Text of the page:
• Tints are where you only add white to a hue, making it lighter.
This colour-wheel illustrates the effects of colour on our understanding of an image.


The arrangement of opposite or differing elements (light and dark, large and small, rough and smooth) to create interest, excitement or drama.

In William Holbrook Beard’s “Discovery of Adam” (1891), the artist uses the contrast between the apes, dressed and acting as scientists, and the prehistoric creature in the back to satirise the focus on Darwinism in the nineteenth century.

Beard uses contrast to satirise the scientists. They are so focused on the strange creature they surround that they miss the prehistoric creature they are contrasted against in the background.

Compositional Axis

Compositional axis describes where the subjects in an image are placed. In art theory, the axis used bore implicit meaning:

  • Up (horizontal axis): Fictional or fantastic things, virtue, happiness, life and health, high status, power
  • Down (horizontal axis): Reality or real things, depravity, sadness, death and sickness, low status, powerlessness
  • Left (vertical axis): That which is known or given
  • Right (vertical axis): That which is unknown or new


Depth refers to the three-dimensional aspect of an image. Composers use depth to create a sense of scale or proportion. They also use depth to illustrate the proximity between objects.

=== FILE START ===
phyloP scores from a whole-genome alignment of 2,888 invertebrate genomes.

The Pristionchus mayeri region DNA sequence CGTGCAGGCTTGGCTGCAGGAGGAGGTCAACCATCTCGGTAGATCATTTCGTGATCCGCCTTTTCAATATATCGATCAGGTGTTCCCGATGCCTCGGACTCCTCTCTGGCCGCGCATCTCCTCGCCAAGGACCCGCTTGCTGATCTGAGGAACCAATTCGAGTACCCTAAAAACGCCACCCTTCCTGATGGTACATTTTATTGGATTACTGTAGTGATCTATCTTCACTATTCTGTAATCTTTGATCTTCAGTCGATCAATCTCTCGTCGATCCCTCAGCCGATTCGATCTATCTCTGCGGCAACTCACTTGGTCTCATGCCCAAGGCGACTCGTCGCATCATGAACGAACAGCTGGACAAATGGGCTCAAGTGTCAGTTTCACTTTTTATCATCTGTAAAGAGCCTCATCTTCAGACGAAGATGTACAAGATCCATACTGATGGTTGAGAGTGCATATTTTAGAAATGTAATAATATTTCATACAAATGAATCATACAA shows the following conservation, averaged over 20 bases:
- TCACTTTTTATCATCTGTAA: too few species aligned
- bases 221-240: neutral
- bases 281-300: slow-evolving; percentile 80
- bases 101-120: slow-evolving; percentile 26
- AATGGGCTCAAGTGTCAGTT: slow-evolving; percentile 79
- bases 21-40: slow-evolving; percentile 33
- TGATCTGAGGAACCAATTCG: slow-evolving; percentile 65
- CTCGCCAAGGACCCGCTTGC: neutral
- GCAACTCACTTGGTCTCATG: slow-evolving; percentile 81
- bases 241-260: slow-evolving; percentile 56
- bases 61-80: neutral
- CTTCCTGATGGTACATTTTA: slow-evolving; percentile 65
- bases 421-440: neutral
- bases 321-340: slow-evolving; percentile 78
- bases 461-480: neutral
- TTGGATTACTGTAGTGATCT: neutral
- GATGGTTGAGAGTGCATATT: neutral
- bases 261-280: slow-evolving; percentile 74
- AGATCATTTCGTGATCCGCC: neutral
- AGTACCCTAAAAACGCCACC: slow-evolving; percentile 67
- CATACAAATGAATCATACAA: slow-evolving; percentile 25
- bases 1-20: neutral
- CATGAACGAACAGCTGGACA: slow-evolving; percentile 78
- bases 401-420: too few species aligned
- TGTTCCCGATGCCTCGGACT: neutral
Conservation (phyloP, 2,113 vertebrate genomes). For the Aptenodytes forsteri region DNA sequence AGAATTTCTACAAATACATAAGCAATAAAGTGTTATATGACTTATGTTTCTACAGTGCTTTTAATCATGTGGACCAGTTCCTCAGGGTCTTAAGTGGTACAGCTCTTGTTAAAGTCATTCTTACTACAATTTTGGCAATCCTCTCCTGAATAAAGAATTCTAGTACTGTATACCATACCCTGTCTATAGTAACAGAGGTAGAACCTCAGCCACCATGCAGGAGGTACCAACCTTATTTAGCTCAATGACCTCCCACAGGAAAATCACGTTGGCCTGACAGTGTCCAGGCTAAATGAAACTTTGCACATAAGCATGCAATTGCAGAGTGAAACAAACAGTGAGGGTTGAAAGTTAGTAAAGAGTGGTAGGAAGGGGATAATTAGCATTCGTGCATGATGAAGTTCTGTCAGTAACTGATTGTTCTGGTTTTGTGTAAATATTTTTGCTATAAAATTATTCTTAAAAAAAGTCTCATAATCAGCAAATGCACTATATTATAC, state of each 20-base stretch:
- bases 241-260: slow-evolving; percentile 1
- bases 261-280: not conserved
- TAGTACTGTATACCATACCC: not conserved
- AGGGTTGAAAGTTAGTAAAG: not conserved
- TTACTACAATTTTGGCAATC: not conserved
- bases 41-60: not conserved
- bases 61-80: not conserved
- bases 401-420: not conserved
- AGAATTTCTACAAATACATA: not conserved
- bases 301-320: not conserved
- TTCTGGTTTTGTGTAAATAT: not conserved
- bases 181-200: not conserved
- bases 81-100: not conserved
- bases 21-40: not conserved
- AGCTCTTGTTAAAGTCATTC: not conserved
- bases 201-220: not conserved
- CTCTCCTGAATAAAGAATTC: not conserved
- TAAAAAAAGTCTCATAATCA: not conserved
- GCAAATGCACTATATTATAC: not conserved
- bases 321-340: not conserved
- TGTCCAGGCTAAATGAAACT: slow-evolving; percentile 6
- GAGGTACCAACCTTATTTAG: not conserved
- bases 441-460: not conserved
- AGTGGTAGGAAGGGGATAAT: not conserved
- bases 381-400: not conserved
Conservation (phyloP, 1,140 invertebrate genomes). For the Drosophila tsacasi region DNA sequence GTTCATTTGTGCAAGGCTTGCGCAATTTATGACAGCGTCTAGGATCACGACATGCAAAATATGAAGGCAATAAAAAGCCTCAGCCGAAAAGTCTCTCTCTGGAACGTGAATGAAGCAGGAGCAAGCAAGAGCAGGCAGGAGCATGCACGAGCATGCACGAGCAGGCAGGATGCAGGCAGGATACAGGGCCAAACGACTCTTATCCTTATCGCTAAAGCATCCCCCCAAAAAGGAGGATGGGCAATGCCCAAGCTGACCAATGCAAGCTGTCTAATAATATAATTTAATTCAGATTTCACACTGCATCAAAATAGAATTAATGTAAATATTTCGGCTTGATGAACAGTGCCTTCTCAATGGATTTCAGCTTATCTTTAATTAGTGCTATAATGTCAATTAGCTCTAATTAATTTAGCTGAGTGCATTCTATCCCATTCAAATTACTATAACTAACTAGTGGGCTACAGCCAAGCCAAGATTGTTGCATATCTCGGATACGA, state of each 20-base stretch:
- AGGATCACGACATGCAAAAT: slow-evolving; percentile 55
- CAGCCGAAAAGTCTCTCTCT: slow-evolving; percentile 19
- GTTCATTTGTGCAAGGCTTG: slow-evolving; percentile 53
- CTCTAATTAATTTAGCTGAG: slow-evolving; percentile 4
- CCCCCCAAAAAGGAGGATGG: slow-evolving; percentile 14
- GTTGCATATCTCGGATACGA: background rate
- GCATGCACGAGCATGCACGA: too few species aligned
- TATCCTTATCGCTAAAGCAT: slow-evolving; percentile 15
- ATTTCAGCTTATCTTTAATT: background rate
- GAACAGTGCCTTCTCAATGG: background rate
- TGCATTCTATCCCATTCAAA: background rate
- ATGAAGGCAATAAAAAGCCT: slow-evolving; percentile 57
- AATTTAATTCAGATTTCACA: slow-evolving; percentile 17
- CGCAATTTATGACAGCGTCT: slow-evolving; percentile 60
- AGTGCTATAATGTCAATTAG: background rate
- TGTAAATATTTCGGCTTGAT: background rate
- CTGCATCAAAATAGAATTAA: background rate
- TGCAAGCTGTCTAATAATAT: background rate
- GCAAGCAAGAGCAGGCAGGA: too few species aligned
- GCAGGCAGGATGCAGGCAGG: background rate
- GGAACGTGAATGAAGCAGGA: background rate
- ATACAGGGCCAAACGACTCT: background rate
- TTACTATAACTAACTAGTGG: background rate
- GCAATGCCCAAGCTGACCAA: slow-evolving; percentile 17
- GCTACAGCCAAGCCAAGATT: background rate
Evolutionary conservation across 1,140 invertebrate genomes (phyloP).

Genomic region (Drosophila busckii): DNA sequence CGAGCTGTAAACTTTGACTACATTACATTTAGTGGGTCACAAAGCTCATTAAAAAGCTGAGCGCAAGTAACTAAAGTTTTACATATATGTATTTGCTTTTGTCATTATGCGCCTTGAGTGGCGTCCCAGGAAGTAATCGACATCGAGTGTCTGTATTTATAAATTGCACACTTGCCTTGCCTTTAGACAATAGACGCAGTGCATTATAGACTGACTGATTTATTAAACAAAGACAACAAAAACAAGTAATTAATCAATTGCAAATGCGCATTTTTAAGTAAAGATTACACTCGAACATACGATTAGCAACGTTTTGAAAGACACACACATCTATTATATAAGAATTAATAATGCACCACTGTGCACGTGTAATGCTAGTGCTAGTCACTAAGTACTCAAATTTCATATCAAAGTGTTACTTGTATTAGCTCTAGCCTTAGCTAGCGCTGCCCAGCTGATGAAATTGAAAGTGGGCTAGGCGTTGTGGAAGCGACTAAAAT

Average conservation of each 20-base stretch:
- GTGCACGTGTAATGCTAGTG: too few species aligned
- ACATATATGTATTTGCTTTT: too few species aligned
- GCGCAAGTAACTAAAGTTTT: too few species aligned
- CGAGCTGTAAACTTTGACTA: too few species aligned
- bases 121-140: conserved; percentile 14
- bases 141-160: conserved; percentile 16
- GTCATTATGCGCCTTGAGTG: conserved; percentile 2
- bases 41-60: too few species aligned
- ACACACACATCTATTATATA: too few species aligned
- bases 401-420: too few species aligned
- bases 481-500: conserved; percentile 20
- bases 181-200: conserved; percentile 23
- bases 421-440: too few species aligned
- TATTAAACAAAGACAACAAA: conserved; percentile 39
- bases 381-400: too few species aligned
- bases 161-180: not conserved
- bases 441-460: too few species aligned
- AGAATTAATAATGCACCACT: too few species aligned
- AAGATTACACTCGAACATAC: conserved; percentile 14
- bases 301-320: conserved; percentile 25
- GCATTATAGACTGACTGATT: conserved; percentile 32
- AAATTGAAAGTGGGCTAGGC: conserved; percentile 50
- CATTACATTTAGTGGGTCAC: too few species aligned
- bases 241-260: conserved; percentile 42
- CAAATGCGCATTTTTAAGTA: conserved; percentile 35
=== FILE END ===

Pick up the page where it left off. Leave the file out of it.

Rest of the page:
The depth used in an image can affect how we perceive the subject.


The same camera shots and angles relevant to film. For example:

  • Close-ups
  • Extreme close-ups
  • Medium shots
  • Long shots
  • Tilted up or down shots, etc.
An example of various shot sizes for photographs. These scalings can roughly translate to other sorts of visual images, such as paintings and digital images.



The way a character looks with their eyes and face. Gaze is a useful way to convey meaning through an image because we can see where and how a figure is looking at something.

    • Intra-diegetic: The character is looking at something within the text
    • Extra-diegetic: The character is looking at something outside of the text. In some instances, the subject may be looking directly at the viewer. This is called a demand gaze or direct gaze.

In Eduardo Manet’s “A Bar at the Folies-Bergère” (1882), the subject stares at the viewer who stands in (through a trick of perspective reminiscent of, or possibly a homage to, Valesquez’s Las Minas) for the customer we see in the reflection. The server’s gaze is indifferent, reflecting her status in nineteenth-century Parisian society.

The barmaid meets the viewer’s gaze with the same indifference she greets the customer she serves.


This describes the types of line used in an image and the effect they have on the viewers understanding of the image. There are meanings associated with different types of lines:

  • Jagged or sharp lines can be used to show anxiety, damage, or excitement
  • Curved lines can be used to develop feelings of safety and comfort
  • Lines also work as vectors to point at things (see vectors, below)


Indirect Gaze

See Orientation, Point of View


What has been deliberately left out of the image.

Orientation, Point of view

Relates to framing and angle: is the responder positioned above the image (looking down), below or at eye level?